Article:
You just described scientology, I believe.

Through my observations, I think his brand of Christianity was more to further his political career than to serve the purpose for which our Lord meant it to be.

Meant by whom, dear Paine?

Post: “When a man has found something which he prefers to life, he then for the first time begins to live.”

Myste: Actually, living is a prerequisite to preferring life, but nice try.

T. Paine: I concede your point on semantics, but wonder how does that invalidate the context of Chesterton’s assertion?


Nothing to invalidate, as Chesterton made no argument.

T. Paine: I would submit to you, my friend, that via the Constitutional governance of our nation, we allow the greatest amount of prosperity and freedom for all of our citizens, as God would have us live accordingly. In other words, the Constitution is a tool in which to govern justly as He would will it.

I suppose my point was missed. I was trying to point out the conflict of serving two masters. I did not, at this time, consider where the masters conflict relevant to the point.

Post: “One can sometimes do good by being the right person in the wrong place.”

Myste: Hmmm. I think I need some examples.

T. Paine: I suppose it depends on how you define “the wrong place”. There are myriads of examples that are limited only by one’s imagination though.


Myriads, meaning three, right?

T. Paine said...

T. Paine: I humbly disagree, sir. It is my opinion that if true Christianity is tried (lived) with an open mind and a true heart, then it cannot be found wanting by anyone of sound mind and soul. It is transformational in our very essence.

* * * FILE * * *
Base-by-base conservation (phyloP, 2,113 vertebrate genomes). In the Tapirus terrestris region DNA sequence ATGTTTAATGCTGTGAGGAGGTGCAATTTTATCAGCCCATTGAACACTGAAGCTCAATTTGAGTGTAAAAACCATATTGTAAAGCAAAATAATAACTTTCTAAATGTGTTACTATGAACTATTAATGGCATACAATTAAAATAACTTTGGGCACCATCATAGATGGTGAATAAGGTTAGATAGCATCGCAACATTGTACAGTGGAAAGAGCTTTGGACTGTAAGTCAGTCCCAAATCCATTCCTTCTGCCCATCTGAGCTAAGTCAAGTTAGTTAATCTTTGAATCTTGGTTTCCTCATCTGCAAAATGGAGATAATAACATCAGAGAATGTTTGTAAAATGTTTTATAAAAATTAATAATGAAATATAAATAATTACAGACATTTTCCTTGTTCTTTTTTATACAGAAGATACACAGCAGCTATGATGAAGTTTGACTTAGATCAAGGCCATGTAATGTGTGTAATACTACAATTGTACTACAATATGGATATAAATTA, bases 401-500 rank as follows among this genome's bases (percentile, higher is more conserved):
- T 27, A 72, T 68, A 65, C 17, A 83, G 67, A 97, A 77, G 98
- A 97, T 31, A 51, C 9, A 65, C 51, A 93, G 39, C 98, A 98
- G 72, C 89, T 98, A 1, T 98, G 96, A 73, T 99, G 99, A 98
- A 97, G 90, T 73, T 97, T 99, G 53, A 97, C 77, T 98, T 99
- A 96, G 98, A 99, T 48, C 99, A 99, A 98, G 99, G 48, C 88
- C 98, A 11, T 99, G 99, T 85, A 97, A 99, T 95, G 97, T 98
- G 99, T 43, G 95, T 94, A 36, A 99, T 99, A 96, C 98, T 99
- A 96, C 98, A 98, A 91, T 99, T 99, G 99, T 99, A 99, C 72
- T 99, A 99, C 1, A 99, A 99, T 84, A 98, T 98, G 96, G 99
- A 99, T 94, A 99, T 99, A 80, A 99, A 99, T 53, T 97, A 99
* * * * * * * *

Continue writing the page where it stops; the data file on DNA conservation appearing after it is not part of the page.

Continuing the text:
J. Myste: You just described scientology, I believe.
T. Paine: I do not pretend to know anything about scientology, but what I described is true Christianity.


T. Paine: Through my observations, I think his brand of Christianity was more to further his political career than to serve the purpose for which our Lord meant it to be.
J. Myste: Meant by whom, dear Paine?
T. Paine: Meant by our Lord, as I said. :)


T. Paine: I would submit to you, my friend, that via the Constitutional governance of our nation, we allow the greatest amount of prosperity and freedom for all of our citizens, as God would have us live accordingly. In other words, the Constitution is a tool in which to govern justly as He would will it.
J. Myste: I suppose my point was missed. I was trying to point out the conflict of serving two masters. I did not, at this time, consider where the masters conflict relevant to the point.
T. Paine: And I guess the point of my response was missed. I think I understood your point, my friend. I simply did not see the constitution as rising to the level of being a master on par with God, but rather as a tool so that God’s will of justice and fair governance of a free people could be secured.


Post: “One can sometimes do good by being the right person in the wrong place.”
Myste: Hmmm. I think I need some examples.
T. Paine: I suppose it depends on how you define “the wrong place”. There are myriads of examples that are limited only by one’s imagination though.
Myste: Myriads, meaning three, right?
T. Paine: Exactly! (smart aleck!)